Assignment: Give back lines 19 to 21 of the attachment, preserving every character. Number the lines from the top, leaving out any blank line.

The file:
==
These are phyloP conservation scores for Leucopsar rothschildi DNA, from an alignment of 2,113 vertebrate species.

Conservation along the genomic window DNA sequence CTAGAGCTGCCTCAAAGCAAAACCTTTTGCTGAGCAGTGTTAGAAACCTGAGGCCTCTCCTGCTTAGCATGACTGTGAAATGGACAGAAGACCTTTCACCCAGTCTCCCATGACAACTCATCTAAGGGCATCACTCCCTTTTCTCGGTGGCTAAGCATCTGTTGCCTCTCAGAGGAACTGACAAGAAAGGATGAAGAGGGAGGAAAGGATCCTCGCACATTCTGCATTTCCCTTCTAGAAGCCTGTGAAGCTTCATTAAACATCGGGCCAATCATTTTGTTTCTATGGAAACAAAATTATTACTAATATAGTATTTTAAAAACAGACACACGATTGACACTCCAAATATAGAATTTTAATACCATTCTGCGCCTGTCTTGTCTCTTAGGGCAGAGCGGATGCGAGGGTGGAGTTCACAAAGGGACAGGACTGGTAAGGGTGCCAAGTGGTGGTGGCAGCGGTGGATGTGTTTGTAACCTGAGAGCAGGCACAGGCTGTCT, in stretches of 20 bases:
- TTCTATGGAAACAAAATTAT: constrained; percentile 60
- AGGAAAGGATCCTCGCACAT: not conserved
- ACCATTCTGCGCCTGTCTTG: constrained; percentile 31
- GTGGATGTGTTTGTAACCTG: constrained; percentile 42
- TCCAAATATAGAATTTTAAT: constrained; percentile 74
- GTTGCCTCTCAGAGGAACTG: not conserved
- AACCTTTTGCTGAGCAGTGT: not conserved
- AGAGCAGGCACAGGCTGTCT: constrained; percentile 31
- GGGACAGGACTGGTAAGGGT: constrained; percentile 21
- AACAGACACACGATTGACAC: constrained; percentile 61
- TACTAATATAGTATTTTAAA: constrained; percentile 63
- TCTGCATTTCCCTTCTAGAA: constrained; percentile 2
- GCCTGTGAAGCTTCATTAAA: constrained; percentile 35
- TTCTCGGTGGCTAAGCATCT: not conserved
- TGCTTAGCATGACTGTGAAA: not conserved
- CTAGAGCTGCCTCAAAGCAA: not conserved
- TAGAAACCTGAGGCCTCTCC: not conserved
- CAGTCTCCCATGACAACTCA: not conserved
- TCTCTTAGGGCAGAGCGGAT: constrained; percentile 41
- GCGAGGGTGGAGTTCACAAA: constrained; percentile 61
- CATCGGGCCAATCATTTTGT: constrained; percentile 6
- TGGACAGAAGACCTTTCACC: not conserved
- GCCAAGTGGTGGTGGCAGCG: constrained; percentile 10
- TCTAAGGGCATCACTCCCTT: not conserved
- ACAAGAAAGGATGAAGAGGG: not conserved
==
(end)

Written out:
- TAGAAACCTGAGGCCTCTCC: not conserved
- CAGTCTCCCATGACAACTCA: not conserved
- TCTCTTAGGGCAGAGCGGAT: constrained; percentile 41